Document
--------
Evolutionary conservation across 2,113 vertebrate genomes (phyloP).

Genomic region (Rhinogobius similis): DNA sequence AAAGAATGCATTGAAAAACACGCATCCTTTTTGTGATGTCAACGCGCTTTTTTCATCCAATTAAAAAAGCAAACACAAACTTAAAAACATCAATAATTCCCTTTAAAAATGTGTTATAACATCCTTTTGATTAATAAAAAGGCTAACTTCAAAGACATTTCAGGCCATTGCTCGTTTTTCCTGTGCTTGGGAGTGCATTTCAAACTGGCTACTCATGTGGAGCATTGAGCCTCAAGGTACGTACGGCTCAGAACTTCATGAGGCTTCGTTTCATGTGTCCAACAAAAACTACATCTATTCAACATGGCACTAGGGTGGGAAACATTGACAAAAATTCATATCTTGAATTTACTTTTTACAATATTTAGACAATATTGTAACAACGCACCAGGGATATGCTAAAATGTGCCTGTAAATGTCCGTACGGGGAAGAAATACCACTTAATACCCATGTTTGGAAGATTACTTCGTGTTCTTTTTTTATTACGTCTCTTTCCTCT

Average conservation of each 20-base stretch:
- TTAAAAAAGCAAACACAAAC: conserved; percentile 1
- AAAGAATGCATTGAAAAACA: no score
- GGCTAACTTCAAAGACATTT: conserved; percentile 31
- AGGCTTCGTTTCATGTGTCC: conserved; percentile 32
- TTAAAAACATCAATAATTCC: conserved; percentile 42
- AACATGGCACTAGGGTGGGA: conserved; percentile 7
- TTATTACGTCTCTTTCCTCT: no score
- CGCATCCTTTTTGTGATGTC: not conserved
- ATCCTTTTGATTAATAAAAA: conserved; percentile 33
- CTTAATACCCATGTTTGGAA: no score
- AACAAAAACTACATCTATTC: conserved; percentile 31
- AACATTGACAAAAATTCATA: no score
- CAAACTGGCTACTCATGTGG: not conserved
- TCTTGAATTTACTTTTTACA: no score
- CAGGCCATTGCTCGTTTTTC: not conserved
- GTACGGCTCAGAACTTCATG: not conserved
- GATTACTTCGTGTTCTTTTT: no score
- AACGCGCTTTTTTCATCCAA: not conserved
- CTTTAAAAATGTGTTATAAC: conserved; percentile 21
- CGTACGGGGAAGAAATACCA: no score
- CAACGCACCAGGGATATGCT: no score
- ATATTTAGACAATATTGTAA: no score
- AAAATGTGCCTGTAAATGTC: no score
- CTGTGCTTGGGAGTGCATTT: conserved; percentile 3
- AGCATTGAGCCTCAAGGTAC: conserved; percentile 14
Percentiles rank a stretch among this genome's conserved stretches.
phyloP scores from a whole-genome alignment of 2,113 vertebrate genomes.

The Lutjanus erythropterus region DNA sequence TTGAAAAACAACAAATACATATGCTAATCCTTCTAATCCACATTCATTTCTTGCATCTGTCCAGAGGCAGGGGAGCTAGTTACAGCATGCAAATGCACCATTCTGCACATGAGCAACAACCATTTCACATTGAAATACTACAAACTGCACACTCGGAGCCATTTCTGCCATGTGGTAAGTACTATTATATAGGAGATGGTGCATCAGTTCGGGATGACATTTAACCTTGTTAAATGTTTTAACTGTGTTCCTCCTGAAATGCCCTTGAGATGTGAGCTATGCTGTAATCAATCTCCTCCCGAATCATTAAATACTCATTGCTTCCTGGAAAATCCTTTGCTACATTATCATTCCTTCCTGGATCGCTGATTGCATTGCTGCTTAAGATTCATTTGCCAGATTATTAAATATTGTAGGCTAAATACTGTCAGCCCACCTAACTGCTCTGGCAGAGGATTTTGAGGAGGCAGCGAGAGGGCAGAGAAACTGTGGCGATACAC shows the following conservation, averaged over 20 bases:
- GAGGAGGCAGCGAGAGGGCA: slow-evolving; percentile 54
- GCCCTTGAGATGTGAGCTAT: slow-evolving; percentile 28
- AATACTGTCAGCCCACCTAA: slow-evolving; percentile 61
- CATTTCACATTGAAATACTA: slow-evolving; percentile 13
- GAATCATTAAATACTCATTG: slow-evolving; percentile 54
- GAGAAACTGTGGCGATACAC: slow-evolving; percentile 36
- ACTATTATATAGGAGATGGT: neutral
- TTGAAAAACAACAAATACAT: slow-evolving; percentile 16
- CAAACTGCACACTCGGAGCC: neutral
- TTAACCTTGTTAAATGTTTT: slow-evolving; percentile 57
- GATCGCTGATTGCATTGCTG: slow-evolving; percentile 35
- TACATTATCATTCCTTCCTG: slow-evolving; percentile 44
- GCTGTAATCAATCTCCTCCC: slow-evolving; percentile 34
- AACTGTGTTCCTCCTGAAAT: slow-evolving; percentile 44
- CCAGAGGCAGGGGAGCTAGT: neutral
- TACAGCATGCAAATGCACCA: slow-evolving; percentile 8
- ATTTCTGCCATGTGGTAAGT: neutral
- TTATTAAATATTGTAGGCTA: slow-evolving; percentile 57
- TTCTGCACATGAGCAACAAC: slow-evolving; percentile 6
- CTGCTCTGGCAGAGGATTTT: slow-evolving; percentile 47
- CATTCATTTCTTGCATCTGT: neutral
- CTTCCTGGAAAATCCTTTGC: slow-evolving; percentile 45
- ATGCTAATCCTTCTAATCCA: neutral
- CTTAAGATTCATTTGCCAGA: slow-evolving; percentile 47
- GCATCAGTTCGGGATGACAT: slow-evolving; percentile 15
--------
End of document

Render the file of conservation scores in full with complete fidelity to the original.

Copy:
Evolutionary conservation across 2,113 vertebrate genomes (phyloP).

Genomic region (Rhinogobius similis): DNA sequence AAAGAATGCATTGAAAAACACGCATCCTTTTTGTGATGTCAACGCGCTTTTTTCATCCAATTAAAAAAGCAAACACAAACTTAAAAACATCAATAATTCCCTTTAAAAATGTGTTATAACATCCTTTTGATTAATAAAAAGGCTAACTTCAAAGACATTTCAGGCCATTGCTCGTTTTTCCTGTGCTTGGGAGTGCATTTCAAACTGGCTACTCATGTGGAGCATTGAGCCTCAAGGTACGTACGGCTCAGAACTTCATGAGGCTTCGTTTCATGTGTCCAACAAAAACTACATCTATTCAACATGGCACTAGGGTGGGAAACATTGACAAAAATTCATATCTTGAATTTACTTTTTACAATATTTAGACAATATTGTAACAACGCACCAGGGATATGCTAAAATGTGCCTGTAAATGTCCGTACGGGGAAGAAATACCACTTAATACCCATGTTTGGAAGATTACTTCGTGTTCTTTTTTTATTACGTCTCTTTCCTCT

Average conservation of each 20-base stretch:
- TTAAAAAAGCAAACACAAAC: conserved; percentile 1
- AAAGAATGCATTGAAAAACA: no score
- GGCTAACTTCAAAGACATTT: conserved; percentile 31
- AGGCTTCGTTTCATGTGTCC: conserved; percentile 32
- TTAAAAACATCAATAATTCC: conserved; percentile 42
- AACATGGCACTAGGGTGGGA: conserved; percentile 7
- TTATTACGTCTCTTTCCTCT: no score
- CGCATCCTTTTTGTGATGTC: not conserved
- ATCCTTTTGATTAATAAAAA: conserved; percentile 33
- CTTAATACCCATGTTTGGAA: no score
- AACAAAAACTACATCTATTC: conserved; percentile 31
- AACATTGACAAAAATTCATA: no score
- CAAACTGGCTACTCATGTGG: not conserved
- TCTTGAATTTACTTTTTACA: no score
- CAGGCCATTGCTCGTTTTTC: not conserved
- GTACGGCTCAGAACTTCATG: not conserved
- GATTACTTCGTGTTCTTTTT: no score
- AACGCGCTTTTTTCATCCAA: not conserved
- CTTTAAAAATGTGTTATAAC: conserved; percentile 21
- CGTACGGGGAAGAAATACCA: no score
- CAACGCACCAGGGATATGCT: no score
- ATATTTAGACAATATTGTAA: no score
- AAAATGTGCCTGTAAATGTC: no score
- CTGTGCTTGGGAGTGCATTT: conserved; percentile 3
- AGCATTGAGCCTCAAGGTAC: conserved; percentile 14
Percentiles rank a stretch among this genome's conserved stretches.
phyloP scores from a whole-genome alignment of 2,113 vertebrate genomes.

The Lutjanus erythropterus region DNA sequence TTGAAAAACAACAAATACATATGCTAATCCTTCTAATCCACATTCATTTCTTGCATCTGTCCAGAGGCAGGGGAGCTAGTTACAGCATGCAAATGCACCATTCTGCACATGAGCAACAACCATTTCACATTGAAATACTACAAACTGCACACTCGGAGCCATTTCTGCCATGTGGTAAGTACTATTATATAGGAGATGGTGCATCAGTTCGGGATGACATTTAACCTTGTTAAATGTTTTAACTGTGTTCCTCCTGAAATGCCCTTGAGATGTGAGCTATGCTGTAATCAATCTCCTCCCGAATCATTAAATACTCATTGCTTCCTGGAAAATCCTTTGCTACATTATCATTCCTTCCTGGATCGCTGATTGCATTGCTGCTTAAGATTCATTTGCCAGATTATTAAATATTGTAGGCTAAATACTGTCAGCCCACCTAACTGCTCTGGCAGAGGATTTTGAGGAGGCAGCGAGAGGGCAGAGAAACTGTGGCGATACAC shows the following conservation, averaged over 20 bases:
- GAGGAGGCAGCGAGAGGGCA: slow-evolving; percentile 54
- GCCCTTGAGATGTGAGCTAT: slow-evolving; percentile 28
- AATACTGTCAGCCCACCTAA: slow-evolving; percentile 61
- CATTTCACATTGAAATACTA: slow-evolving; percentile 13
- GAATCATTAAATACTCATTG: slow-evolving; percentile 54
- GAGAAACTGTGGCGATACAC: slow-evolving; percentile 36
- ACTATTATATAGGAGATGGT: neutral
- TTGAAAAACAACAAATACAT: slow-evolving; percentile 16
- CAAACTGCACACTCGGAGCC: neutral
- TTAACCTTGTTAAATGTTTT: slow-evolving; percentile 57
- GATCGCTGATTGCATTGCTG: slow-evolving; percentile 35
- TACATTATCATTCCTTCCTG: slow-evolving; percentile 44
- GCTGTAATCAATCTCCTCCC: slow-evolving; percentile 34
- AACTGTGTTCCTCCTGAAAT: slow-evolving; percentile 44
- CCAGAGGCAGGGGAGCTAGT: neutral
- TACAGCATGCAAATGCACCA: slow-evolving; percentile 8
- ATTTCTGCCATGTGGTAAGT: neutral
- TTATTAAATATTGTAGGCTA: slow-evolving; percentile 57
- TTCTGCACATGAGCAACAAC: slow-evolving; percentile 6
- CTGCTCTGGCAGAGGATTTT: slow-evolving; percentile 47
- CATTCATTTCTTGCATCTGT: neutral
- CTTCCTGGAAAATCCTTTGC: slow-evolving; percentile 45
- ATGCTAATCCTTCTAATCCA: neutral
- CTTAAGATTCATTTGCCAGA: slow-evolving; percentile 47
- GCATCAGTTCGGGATGACAT: slow-evolving; percentile 15